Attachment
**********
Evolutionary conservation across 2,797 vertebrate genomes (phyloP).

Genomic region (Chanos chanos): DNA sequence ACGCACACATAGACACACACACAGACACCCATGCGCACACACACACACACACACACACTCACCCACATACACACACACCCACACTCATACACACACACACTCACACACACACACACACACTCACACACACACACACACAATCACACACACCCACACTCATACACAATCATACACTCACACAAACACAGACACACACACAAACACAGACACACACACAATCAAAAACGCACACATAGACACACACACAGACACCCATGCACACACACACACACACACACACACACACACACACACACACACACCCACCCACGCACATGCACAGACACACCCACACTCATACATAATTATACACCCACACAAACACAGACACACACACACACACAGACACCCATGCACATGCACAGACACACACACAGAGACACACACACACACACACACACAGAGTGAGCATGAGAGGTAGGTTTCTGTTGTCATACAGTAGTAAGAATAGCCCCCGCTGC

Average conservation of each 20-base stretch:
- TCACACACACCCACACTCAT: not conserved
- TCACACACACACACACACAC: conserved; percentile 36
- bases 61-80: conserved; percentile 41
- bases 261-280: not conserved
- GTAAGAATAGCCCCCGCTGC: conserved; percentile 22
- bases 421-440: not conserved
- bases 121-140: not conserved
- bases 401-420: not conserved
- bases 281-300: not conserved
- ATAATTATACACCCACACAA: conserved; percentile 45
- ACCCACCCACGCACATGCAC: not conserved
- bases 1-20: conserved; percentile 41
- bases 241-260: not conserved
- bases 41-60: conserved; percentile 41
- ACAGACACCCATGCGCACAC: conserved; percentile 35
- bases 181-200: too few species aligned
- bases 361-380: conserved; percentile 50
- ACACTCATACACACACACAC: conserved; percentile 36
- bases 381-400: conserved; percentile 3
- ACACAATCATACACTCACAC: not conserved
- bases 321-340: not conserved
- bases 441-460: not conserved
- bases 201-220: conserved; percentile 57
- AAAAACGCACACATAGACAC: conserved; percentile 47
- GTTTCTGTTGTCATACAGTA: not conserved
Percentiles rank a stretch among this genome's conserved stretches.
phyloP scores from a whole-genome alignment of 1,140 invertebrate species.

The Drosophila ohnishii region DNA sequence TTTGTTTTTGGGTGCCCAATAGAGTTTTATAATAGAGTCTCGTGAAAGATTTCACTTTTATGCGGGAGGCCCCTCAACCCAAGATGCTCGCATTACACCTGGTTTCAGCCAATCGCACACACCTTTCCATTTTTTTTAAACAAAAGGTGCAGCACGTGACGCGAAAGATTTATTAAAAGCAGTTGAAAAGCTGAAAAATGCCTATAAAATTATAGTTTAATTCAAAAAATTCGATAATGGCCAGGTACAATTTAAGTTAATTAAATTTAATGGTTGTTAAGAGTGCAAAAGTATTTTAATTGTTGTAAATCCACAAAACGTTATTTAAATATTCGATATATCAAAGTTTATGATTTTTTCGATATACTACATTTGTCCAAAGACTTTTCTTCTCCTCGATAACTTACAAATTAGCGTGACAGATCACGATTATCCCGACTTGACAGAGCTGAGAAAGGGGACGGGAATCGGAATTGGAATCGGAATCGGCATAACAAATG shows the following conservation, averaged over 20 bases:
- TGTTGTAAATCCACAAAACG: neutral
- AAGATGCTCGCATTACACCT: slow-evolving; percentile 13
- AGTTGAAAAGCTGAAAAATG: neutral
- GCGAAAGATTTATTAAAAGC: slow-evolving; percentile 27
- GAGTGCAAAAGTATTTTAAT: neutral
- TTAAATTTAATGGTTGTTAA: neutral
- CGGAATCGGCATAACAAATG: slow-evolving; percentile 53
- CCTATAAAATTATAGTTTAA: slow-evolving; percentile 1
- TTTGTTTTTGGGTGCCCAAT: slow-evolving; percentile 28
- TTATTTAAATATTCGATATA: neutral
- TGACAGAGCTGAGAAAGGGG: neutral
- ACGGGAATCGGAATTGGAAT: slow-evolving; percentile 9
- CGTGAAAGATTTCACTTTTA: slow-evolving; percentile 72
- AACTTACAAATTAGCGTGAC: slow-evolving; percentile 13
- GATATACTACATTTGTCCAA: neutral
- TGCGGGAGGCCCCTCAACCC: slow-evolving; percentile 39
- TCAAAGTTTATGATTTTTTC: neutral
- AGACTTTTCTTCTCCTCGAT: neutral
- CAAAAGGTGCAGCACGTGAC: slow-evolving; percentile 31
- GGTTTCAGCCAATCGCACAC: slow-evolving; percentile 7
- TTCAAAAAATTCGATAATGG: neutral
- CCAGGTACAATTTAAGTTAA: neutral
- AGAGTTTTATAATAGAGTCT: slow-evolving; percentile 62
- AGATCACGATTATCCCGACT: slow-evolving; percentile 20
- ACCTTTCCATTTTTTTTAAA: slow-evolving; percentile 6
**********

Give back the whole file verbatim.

Evolutionary conservation across 2,797 vertebrate genomes (phyloP).

Genomic region (Chanos chanos): DNA sequence ACGCACACATAGACACACACACAGACACCCATGCGCACACACACACACACACACACACTCACCCACATACACACACACCCACACTCATACACACACACACTCACACACACACACACACACTCACACACACACACACACAATCACACACACCCACACTCATACACAATCATACACTCACACAAACACAGACACACACACAAACACAGACACACACACAATCAAAAACGCACACATAGACACACACACAGACACCCATGCACACACACACACACACACACACACACACACACACACACACACACCCACCCACGCACATGCACAGACACACCCACACTCATACATAATTATACACCCACACAAACACAGACACACACACACACACAGACACCCATGCACATGCACAGACACACACACAGAGACACACACACACACACACACACAGAGTGAGCATGAGAGGTAGGTTTCTGTTGTCATACAGTAGTAAGAATAGCCCCCGCTGC

Average conservation of each 20-base stretch:
- TCACACACACCCACACTCAT: not conserved
- TCACACACACACACACACAC: conserved; percentile 36
- bases 61-80: conserved; percentile 41
- bases 261-280: not conserved
- GTAAGAATAGCCCCCGCTGC: conserved; percentile 22
- bases 421-440: not conserved
- bases 121-140: not conserved
- bases 401-420: not conserved
- bases 281-300: not conserved
- ATAATTATACACCCACACAA: conserved; percentile 45
- ACCCACCCACGCACATGCAC: not conserved
- bases 1-20: conserved; percentile 41
- bases 241-260: not conserved
- bases 41-60: conserved; percentile 41
- ACAGACACCCATGCGCACAC: conserved; percentile 35
- bases 181-200: too few species aligned
- bases 361-380: conserved; percentile 50
- ACACTCATACACACACACAC: conserved; percentile 36
- bases 381-400: conserved; percentile 3
- ACACAATCATACACTCACAC: not conserved
- bases 321-340: not conserved
- bases 441-460: not conserved
- bases 201-220: conserved; percentile 57
- AAAAACGCACACATAGACAC: conserved; percentile 47
- GTTTCTGTTGTCATACAGTA: not conserved
Percentiles rank a stretch among this genome's conserved stretches.
phyloP scores from a whole-genome alignment of 1,140 invertebrate species.

The Drosophila ohnishii region DNA sequence TTTGTTTTTGGGTGCCCAATAGAGTTTTATAATAGAGTCTCGTGAAAGATTTCACTTTTATGCGGGAGGCCCCTCAACCCAAGATGCTCGCATTACACCTGGTTTCAGCCAATCGCACACACCTTTCCATTTTTTTTAAACAAAAGGTGCAGCACGTGACGCGAAAGATTTATTAAAAGCAGTTGAAAAGCTGAAAAATGCCTATAAAATTATAGTTTAATTCAAAAAATTCGATAATGGCCAGGTACAATTTAAGTTAATTAAATTTAATGGTTGTTAAGAGTGCAAAAGTATTTTAATTGTTGTAAATCCACAAAACGTTATTTAAATATTCGATATATCAAAGTTTATGATTTTTTCGATATACTACATTTGTCCAAAGACTTTTCTTCTCCTCGATAACTTACAAATTAGCGTGACAGATCACGATTATCCCGACTTGACAGAGCTGAGAAAGGGGACGGGAATCGGAATTGGAATCGGAATCGGCATAACAAATG shows the following conservation, averaged over 20 bases:
- TGTTGTAAATCCACAAAACG: neutral
- AAGATGCTCGCATTACACCT: slow-evolving; percentile 13
- AGTTGAAAAGCTGAAAAATG: neutral
- GCGAAAGATTTATTAAAAGC: slow-evolving; percentile 27
- GAGTGCAAAAGTATTTTAAT: neutral
- TTAAATTTAATGGTTGTTAA: neutral
- CGGAATCGGCATAACAAATG: slow-evolving; percentile 53
- CCTATAAAATTATAGTTTAA: slow-evolving; percentile 1
- TTTGTTTTTGGGTGCCCAAT: slow-evolving; percentile 28
- TTATTTAAATATTCGATATA: neutral
- TGACAGAGCTGAGAAAGGGG: neutral
- ACGGGAATCGGAATTGGAAT: slow-evolving; percentile 9
- CGTGAAAGATTTCACTTTTA: slow-evolving; percentile 72
- AACTTACAAATTAGCGTGAC: slow-evolving; percentile 13
- GATATACTACATTTGTCCAA: neutral
- TGCGGGAGGCCCCTCAACCC: slow-evolving; percentile 39
- TCAAAGTTTATGATTTTTTC: neutral
- AGACTTTTCTTCTCCTCGAT: neutral
- CAAAAGGTGCAGCACGTGAC: slow-evolving; percentile 31
- GGTTTCAGCCAATCGCACAC: slow-evolving; percentile 7
- TTCAAAAAATTCGATAATGG: neutral
- CCAGGTACAATTTAAGTTAA: neutral
- AGAGTTTTATAATAGAGTCT: slow-evolving; percentile 62
- AGATCACGATTATCCCGACT: slow-evolving; percentile 20
- ACCTTTCCATTTTTTTTAAA: slow-evolving; percentile 6